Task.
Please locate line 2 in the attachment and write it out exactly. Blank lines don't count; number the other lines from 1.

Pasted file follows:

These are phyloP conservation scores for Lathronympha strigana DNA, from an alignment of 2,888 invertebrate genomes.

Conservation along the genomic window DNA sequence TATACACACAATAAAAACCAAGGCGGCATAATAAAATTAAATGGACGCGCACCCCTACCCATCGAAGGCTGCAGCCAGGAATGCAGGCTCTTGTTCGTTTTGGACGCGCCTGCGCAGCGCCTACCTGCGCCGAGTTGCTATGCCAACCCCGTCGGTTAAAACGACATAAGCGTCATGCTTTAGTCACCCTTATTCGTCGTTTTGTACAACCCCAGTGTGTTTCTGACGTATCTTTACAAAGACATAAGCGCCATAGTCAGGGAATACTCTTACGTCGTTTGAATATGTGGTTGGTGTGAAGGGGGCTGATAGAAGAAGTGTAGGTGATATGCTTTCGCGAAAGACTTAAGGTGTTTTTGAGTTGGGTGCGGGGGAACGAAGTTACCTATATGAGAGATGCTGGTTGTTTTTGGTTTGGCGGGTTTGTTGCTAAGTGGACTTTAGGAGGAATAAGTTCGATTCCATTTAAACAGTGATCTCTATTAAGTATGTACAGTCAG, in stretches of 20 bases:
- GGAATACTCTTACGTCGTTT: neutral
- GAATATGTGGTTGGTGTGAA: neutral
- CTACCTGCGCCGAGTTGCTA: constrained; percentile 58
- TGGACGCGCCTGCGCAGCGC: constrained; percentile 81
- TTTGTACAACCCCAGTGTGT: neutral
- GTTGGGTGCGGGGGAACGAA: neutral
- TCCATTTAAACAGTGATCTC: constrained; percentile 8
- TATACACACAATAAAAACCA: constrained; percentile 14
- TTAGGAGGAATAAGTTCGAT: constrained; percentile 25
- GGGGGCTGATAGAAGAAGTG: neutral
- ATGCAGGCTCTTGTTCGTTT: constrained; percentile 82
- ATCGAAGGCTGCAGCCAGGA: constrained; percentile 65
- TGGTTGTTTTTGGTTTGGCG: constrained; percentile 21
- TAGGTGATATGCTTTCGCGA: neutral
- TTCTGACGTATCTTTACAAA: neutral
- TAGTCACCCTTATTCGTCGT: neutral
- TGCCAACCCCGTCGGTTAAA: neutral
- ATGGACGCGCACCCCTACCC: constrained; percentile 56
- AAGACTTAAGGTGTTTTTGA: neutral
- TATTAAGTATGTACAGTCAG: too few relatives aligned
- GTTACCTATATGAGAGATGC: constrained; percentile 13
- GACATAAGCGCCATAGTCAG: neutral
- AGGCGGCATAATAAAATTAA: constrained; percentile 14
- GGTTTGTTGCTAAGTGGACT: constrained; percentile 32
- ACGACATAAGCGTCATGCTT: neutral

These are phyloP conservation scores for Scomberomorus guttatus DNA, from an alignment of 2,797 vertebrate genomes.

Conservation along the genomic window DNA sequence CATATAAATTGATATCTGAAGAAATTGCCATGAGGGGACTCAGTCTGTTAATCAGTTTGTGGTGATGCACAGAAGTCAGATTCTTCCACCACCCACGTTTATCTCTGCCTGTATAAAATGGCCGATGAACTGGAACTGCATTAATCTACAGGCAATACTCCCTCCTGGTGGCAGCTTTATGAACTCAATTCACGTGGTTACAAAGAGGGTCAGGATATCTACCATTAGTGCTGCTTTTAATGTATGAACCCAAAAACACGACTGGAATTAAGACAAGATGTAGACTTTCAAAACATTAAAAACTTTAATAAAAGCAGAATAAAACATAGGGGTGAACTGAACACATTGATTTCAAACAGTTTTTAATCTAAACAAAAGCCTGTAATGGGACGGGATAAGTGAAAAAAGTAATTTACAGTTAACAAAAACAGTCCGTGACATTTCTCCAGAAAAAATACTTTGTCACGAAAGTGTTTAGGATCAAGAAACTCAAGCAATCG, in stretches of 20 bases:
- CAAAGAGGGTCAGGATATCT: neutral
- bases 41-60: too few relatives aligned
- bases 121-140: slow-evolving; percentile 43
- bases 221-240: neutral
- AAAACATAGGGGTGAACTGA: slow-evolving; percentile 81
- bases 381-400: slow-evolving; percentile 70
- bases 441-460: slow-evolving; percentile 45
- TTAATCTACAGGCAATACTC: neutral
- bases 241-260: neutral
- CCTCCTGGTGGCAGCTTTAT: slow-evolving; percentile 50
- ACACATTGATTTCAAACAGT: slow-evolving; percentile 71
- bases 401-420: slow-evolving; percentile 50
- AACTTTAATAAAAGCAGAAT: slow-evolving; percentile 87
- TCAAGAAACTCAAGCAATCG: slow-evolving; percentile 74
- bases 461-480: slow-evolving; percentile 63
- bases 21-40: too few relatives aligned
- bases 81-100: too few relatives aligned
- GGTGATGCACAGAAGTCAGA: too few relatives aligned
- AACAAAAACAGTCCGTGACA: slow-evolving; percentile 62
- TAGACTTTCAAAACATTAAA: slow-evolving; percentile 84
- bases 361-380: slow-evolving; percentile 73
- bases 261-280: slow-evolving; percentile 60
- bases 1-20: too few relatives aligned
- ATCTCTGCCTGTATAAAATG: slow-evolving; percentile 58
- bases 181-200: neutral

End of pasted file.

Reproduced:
Conservation along the genomic window DNA sequence TATACACACAATAAAAACCAAGGCGGCATAATAAAATTAAATGGACGCGCACCCCTACCCATCGAAGGCTGCAGCCAGGAATGCAGGCTCTTGTTCGTTTTGGACGCGCCTGCGCAGCGCCTACCTGCGCCGAGTTGCTATGCCAACCCCGTCGGTTAAAACGACATAAGCGTCATGCTTTAGTCACCCTTATTCGTCGTTTTGTACAACCCCAGTGTGTTTCTGACGTATCTTTACAAAGACATAAGCGCCATAGTCAGGGAATACTCTTACGTCGTTTGAATATGTGGTTGGTGTGAAGGGGGCTGATAGAAGAAGTGTAGGTGATATGCTTTCGCGAAAGACTTAAGGTGTTTTTGAGTTGGGTGCGGGGGAACGAAGTTACCTATATGAGAGATGCTGGTTGTTTTTGGTTTGGCGGGTTTGTTGCTAAGTGGACTTTAGGAGGAATAAGTTCGATTCCATTTAAACAGTGATCTCTATTAAGTATGTACAGTCAG, in stretches of 20 bases: